U.S. crude inventories rose by 6.47 million barrels for the week ending January 27, spurred by both a jump in U.S. imports from Canada and a decline in U.S. refinery runs.
The larger-than expected inventory build in the States raises concerns that OPEC oil supply cuts may not be sufficient to reduce the oil glut and could stall the oil price recovery.
Imports from Canada were the highest ever reported, contributing to the large week-on-week increase into PADD 2, according to an analysis of EIA inventories data by Anthony Starkey, manager of energy analysis with Platts Analytics.
Starkey notes that U.S. production since September has also increased on the back of recovering offshore output and seasonal increases in Alaskan volumes.
And there is more U.S. oil supply growth on the horizon.
“We have yet to really see the improvement in shale output that the recent rise in rigs has been portending should occur sometime in the first half of this year,” Starkey said in a statement.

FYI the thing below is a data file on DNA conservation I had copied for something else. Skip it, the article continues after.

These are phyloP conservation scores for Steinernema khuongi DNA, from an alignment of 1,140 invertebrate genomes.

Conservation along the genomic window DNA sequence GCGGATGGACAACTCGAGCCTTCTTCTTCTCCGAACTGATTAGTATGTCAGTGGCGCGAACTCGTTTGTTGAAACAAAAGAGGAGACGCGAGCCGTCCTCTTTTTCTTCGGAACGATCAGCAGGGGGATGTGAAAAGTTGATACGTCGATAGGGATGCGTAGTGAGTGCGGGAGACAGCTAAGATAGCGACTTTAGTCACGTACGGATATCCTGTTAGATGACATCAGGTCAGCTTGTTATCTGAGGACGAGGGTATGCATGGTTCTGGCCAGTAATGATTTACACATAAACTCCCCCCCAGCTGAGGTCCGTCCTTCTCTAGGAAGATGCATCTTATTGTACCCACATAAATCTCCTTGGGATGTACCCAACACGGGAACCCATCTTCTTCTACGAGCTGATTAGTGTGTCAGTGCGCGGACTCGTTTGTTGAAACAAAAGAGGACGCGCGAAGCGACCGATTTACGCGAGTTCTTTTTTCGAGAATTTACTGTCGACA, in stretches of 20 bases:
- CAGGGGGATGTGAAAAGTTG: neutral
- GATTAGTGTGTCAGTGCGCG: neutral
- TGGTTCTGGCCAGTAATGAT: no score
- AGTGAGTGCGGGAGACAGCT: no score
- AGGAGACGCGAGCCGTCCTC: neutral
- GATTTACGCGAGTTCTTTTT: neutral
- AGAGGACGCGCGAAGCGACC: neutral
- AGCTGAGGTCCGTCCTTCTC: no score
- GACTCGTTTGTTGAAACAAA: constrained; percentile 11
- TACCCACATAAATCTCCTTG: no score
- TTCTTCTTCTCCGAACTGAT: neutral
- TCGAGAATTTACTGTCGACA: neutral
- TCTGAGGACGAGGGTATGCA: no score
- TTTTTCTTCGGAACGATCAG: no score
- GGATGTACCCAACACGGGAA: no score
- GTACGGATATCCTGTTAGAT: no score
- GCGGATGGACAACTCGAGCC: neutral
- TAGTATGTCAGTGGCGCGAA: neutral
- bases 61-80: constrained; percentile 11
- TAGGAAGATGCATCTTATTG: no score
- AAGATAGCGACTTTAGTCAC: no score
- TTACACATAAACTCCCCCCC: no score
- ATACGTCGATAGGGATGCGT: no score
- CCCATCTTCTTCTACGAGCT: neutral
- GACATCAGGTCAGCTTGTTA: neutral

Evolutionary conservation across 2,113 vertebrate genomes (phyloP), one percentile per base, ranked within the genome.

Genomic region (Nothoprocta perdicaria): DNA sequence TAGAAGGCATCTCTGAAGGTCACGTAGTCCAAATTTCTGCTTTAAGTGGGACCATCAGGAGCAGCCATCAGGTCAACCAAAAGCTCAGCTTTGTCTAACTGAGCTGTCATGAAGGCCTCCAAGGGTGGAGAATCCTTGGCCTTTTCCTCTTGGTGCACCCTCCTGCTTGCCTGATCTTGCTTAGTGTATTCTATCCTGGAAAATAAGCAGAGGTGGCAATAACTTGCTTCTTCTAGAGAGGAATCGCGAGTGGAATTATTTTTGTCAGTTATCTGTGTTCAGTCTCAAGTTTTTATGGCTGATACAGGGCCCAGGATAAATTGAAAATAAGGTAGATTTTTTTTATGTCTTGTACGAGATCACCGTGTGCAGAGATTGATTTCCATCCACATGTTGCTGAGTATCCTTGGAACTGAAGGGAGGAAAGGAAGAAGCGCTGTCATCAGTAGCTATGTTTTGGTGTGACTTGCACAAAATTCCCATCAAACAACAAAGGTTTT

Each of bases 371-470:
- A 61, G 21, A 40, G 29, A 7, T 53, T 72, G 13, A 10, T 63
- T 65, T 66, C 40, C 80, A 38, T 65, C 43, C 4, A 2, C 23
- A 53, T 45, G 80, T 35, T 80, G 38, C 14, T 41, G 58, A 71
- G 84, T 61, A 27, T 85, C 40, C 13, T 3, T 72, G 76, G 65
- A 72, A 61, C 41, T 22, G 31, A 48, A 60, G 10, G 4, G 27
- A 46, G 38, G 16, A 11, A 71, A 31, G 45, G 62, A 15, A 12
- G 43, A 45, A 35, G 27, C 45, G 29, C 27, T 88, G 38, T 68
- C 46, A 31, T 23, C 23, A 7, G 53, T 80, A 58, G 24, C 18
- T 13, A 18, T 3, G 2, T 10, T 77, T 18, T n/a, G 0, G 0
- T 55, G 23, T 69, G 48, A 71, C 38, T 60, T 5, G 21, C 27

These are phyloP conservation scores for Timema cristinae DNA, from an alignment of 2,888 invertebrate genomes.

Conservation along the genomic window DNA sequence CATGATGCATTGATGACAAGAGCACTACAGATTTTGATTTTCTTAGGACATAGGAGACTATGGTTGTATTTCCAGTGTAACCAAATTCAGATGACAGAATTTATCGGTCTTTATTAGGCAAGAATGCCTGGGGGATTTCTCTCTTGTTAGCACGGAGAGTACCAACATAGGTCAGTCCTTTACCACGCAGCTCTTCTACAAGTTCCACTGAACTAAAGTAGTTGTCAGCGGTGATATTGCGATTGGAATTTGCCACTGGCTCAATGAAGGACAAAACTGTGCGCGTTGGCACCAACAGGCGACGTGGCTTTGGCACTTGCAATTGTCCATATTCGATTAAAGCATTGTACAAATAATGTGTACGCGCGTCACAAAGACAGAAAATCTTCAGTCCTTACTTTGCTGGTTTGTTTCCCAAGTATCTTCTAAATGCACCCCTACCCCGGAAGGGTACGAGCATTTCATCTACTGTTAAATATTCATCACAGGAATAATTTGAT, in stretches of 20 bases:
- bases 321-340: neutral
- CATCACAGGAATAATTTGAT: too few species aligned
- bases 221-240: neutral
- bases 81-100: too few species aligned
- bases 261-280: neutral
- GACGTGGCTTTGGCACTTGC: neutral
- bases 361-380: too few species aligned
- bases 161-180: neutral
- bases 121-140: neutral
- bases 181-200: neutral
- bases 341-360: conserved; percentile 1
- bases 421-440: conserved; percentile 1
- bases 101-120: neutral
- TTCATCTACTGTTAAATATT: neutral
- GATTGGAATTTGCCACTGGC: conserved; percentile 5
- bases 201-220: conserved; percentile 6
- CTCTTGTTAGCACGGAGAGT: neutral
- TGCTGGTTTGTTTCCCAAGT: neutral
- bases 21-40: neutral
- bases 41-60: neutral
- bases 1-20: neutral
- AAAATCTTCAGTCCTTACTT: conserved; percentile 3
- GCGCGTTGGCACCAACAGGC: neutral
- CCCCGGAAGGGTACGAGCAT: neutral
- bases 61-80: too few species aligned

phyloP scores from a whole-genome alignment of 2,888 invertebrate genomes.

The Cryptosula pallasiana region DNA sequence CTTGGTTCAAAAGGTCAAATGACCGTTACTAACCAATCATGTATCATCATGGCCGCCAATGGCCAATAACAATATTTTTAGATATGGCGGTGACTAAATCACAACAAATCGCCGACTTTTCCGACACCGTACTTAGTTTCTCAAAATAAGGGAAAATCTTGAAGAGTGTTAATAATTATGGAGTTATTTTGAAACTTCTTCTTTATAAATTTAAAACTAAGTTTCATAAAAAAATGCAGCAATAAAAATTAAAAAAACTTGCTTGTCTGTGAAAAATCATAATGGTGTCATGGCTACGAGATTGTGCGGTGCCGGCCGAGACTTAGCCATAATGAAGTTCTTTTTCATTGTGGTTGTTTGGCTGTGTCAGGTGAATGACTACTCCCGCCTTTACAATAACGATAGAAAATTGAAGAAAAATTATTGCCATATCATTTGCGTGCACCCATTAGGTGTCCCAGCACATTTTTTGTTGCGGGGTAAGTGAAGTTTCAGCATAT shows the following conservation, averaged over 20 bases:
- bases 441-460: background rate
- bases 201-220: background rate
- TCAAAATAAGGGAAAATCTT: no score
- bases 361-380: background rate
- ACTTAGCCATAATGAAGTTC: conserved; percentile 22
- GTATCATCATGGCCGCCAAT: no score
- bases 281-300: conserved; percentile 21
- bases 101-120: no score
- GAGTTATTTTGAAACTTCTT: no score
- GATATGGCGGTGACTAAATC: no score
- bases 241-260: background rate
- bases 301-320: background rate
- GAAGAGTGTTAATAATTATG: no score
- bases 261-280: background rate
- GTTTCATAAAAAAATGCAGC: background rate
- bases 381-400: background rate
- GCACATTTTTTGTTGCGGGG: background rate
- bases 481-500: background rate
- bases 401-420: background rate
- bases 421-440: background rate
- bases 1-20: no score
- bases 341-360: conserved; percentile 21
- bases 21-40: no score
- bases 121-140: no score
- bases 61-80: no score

Conversely, some factors support a levelling of U.S. crude inventories going forward. Starkey noted that current inventories still reflect much higher OPEC output levels than they currently are.
For example, on a four-week moving average basis, imports of Saudi Arabian crude into the U.S. are at one of the highest levels in the past two years, he said.
Saudi volumes are “likely to wane” in the weeks ahead, especially since early reports indicate a high level of OPEC compliance to their proposed supply cuts.
Also, a U.S. crude inventory build at this time of year is typical due to seasonal factors.
“In sum, with each passing day, the market nears a precipice,” Starkey said. “With each passing day, we move further away from discounting OPEC cuts, and closer towards discounting the return of OPEC supply. The window of opportunity for a significant move higher in oil prices in the near term continues to narrow, but is not completely closed as of yet.”